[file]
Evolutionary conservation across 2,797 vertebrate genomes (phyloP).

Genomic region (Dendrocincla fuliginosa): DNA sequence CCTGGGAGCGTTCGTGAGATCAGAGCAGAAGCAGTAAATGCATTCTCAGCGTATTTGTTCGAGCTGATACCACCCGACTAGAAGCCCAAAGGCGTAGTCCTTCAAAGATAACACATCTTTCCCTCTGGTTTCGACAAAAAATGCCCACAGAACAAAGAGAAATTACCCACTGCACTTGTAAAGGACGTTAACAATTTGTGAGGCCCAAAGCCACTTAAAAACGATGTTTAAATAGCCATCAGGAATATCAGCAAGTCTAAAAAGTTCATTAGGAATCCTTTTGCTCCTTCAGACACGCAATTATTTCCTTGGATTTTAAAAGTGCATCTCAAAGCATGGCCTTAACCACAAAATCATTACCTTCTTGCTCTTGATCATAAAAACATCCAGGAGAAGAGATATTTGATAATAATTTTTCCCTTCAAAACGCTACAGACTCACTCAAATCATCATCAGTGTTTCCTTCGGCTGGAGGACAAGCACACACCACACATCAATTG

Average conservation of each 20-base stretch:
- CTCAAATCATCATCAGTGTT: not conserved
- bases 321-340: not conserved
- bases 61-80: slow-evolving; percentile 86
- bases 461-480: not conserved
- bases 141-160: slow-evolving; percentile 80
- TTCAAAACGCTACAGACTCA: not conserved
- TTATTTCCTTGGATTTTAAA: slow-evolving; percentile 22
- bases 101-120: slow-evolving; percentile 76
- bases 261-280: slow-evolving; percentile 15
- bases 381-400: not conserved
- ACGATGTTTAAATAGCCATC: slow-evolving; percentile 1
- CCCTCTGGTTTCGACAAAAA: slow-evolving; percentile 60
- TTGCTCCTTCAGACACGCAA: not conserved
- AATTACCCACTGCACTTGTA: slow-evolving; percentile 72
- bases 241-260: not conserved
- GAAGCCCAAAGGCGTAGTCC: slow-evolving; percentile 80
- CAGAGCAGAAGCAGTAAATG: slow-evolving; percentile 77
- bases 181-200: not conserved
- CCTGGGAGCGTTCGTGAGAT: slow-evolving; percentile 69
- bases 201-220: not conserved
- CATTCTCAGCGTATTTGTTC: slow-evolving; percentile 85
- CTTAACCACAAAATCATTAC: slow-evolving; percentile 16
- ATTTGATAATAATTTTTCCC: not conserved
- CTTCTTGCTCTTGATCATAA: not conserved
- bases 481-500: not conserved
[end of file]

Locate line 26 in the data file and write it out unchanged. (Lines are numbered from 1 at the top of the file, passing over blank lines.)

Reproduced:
- ATTTGATAATAATTTTTCCC: not conserved